Today was a birding day for me. I started off with an hour hike here in Stoney Creek. I went looking for migrating waterfowl, but the only waterfoul I saw were a few Canada Geese. There were some White-throated Sparrows, Blue Jays, American Crows, Northern Cardinals, and Dary-eyed Juncos. I heard a Pileated Woodpecker, saw a Red-bellied Woodpecker, and heard a third woodpecker species drumming on a tee - probably a Downy as the drumming was too fast for a Pileated and too rapid and repetitive for a Red-bellied. In the Allen Creek Nature Preserve, a Song Sparrow went looking for its lost golfball.
As I headed toward home, I stopped along the north end of the small pine forest. There was a small flock of Yellow-rumped Warblers, a few Eastern Bluebirds, and an uncommon Red-breasted Nuthatch. A Black-capped Chickadee made a brief appearance, but I don't think that it was the same one that I have been seeing there. A squirrel tried to hide from my camera, but was unsuccessful.
When I arrived home, there was a small deer in the woods nearby. He didn't seem to be afraid of me. A Red-shouldered hawk landed high up in a nearby tree, and was having an early lunch. Soon a second Red-shouldered Hawk landed in the same tree, and then flew to the same branch and perched next to the first one, but there was no food sharing this day, so the second one let out a squawk and flew away.
Armed with my new in-car navigation system, coordinates from the VA Birding and Wildlife Trail Google-earth data set, and having an evening Virginia Wildlife Management Area meeting in Verona, VA in the Shenandoah Valley, I ventured out late in the afternoon to find two Shenandoah Valley birding sites that I had read about.
On the way there, I stopped at Stuarts Draft to see if the Rough-legged Hawk might be along Hall School Road where I saw it last year, or if there were any other interesting birds in the area. All I saw was a quick glance of a Kestrel along route 340 and some Canada Geese on the two ponds farther down Shalom Road. (Heston Farm Ponds).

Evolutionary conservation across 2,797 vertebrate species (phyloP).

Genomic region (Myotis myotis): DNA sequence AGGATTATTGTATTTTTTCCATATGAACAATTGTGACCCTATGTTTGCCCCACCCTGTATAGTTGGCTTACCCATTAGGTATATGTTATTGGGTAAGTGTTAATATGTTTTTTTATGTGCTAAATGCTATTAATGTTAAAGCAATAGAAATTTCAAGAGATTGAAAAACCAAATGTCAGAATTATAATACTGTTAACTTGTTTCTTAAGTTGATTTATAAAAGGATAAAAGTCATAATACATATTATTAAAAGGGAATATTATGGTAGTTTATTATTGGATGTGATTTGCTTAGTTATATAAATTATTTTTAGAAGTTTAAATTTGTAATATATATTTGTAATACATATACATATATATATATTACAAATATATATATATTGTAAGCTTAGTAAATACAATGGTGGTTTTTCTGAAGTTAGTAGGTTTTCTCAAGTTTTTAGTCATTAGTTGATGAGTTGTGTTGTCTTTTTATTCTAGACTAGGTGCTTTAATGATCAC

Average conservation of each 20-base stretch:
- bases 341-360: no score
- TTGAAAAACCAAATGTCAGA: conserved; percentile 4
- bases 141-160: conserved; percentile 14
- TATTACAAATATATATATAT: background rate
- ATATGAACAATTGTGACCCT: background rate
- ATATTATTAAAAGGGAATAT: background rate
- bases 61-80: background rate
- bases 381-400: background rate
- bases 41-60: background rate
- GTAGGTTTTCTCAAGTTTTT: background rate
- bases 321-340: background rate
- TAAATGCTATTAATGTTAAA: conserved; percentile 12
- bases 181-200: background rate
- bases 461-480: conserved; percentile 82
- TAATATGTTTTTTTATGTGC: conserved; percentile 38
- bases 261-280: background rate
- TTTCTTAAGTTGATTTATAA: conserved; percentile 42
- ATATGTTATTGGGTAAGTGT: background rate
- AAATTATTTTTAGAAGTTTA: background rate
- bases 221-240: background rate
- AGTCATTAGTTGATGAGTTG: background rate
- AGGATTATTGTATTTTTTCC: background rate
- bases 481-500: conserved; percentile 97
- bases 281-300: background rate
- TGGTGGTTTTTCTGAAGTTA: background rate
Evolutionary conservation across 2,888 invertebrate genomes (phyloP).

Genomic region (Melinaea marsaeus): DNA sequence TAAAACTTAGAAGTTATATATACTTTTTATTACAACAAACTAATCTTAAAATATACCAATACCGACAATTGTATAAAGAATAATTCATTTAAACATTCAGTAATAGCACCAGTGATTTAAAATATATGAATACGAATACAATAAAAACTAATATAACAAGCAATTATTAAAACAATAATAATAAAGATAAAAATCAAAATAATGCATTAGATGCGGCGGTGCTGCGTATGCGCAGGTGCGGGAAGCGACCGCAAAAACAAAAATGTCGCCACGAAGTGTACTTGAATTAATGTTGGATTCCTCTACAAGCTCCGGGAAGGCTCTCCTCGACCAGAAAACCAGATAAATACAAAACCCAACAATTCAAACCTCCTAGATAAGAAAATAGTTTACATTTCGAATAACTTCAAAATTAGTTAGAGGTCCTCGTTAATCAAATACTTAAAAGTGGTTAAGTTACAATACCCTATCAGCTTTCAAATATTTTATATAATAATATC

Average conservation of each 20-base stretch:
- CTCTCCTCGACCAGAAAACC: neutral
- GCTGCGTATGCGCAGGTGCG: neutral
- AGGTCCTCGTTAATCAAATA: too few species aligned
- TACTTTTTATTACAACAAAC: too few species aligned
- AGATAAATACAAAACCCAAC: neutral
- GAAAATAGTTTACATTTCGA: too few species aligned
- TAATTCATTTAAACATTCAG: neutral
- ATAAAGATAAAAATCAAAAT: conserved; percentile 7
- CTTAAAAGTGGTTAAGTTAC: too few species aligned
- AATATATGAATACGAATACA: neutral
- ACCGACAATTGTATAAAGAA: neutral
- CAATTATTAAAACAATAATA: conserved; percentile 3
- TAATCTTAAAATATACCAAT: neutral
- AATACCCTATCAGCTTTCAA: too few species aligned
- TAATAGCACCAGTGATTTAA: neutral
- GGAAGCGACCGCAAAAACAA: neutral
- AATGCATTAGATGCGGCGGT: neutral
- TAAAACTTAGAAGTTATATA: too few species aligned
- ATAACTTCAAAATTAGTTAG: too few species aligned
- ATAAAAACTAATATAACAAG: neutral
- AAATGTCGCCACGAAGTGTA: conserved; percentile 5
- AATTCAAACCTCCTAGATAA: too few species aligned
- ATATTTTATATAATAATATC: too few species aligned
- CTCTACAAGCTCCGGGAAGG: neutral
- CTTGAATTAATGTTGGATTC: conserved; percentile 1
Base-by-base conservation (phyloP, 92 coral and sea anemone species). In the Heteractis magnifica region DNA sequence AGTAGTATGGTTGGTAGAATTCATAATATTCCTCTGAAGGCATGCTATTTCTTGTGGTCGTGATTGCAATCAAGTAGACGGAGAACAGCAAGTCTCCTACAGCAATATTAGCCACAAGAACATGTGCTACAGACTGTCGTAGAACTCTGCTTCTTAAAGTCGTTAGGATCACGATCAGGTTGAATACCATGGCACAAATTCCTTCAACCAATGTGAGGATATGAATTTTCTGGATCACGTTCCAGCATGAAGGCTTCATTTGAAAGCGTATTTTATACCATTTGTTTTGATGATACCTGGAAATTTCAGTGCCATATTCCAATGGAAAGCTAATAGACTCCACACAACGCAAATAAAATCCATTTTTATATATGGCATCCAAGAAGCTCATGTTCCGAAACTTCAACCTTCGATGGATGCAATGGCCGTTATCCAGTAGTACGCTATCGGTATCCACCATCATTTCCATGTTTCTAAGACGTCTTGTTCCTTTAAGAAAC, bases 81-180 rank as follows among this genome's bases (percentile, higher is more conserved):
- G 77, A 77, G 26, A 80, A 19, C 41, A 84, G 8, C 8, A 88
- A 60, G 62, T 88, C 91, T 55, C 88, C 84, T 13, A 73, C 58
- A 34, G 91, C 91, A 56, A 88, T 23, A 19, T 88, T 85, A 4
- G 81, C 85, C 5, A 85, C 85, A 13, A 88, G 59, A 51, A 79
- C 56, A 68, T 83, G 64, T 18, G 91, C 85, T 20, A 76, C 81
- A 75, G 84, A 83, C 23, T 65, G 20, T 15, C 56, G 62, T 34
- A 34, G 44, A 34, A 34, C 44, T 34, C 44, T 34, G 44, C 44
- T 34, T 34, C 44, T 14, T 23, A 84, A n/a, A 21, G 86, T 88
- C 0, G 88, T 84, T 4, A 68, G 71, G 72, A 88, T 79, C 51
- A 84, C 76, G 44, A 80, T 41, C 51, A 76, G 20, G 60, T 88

I then headed off to find the two new sites for me: Leonard's Pond and Lake Shenandoah. When I arrived at Leonard's Pond, it was much smaller that I had imagined. There were about 20 Canada Geese in the pond, some Starlings and one Red-winged Blackbird in a nearby tree, and a few sparrows in the brush along the roadside. I then spotted a Red-tailed Hawk off in a distant tree, and then it decided to do a fly-over and I got some good photos of it.
Once the hawk had left the area, a flock of 10 Killdeer arrived at the pond, and I watched them bathe in the edge of the pond. With 10 Killdeer there, I had lots of photo ops, and this species is one of my favorites.
I then headed off to Lake Shenandoah where I was greeted by 6 American Coots on the bank by the fishing dock. As I walked down a small path, I photographed a pair of ducks that I could not identify at first. My best guess is that they are Mallard variations, as I saw another pair of Mallards when I walked back to the car - one a normal looking male and the other a black and white variation.
Flying above the lake were a few Tree Swallows and Northern Rough-winged Swallows.
Northern Rough-winged Swallow